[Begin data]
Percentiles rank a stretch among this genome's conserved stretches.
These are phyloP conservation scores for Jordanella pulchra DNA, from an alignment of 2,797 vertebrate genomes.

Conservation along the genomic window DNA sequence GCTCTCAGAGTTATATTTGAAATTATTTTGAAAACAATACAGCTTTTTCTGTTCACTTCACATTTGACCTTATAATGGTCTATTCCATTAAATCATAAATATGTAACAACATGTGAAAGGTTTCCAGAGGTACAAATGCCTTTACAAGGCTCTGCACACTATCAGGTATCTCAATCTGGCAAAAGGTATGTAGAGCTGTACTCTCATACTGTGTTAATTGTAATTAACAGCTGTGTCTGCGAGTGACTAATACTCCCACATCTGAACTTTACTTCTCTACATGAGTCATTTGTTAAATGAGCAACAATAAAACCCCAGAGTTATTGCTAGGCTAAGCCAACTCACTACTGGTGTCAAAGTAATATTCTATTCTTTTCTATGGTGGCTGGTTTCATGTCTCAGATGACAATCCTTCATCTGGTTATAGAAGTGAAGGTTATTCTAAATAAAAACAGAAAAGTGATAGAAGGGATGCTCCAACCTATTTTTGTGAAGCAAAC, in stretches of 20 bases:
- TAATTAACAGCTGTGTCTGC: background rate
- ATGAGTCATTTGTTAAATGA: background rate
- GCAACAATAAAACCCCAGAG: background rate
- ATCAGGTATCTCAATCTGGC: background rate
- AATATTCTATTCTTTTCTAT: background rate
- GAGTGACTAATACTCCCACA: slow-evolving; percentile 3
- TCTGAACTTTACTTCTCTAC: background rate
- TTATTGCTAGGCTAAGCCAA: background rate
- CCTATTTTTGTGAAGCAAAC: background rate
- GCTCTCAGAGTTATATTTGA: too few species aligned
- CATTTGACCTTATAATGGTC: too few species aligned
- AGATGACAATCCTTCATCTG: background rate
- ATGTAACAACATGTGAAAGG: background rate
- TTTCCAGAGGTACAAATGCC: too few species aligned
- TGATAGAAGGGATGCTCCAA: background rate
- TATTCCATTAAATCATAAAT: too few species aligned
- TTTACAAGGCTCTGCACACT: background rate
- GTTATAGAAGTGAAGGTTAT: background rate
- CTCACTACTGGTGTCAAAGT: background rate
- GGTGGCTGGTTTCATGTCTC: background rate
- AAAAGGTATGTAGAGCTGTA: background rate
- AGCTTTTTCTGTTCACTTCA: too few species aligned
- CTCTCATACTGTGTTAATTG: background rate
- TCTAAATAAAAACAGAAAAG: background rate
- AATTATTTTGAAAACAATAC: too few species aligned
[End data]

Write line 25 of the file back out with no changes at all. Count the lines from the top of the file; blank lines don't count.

- AGCTTTTTCTGTTCACTTCA: too few species aligned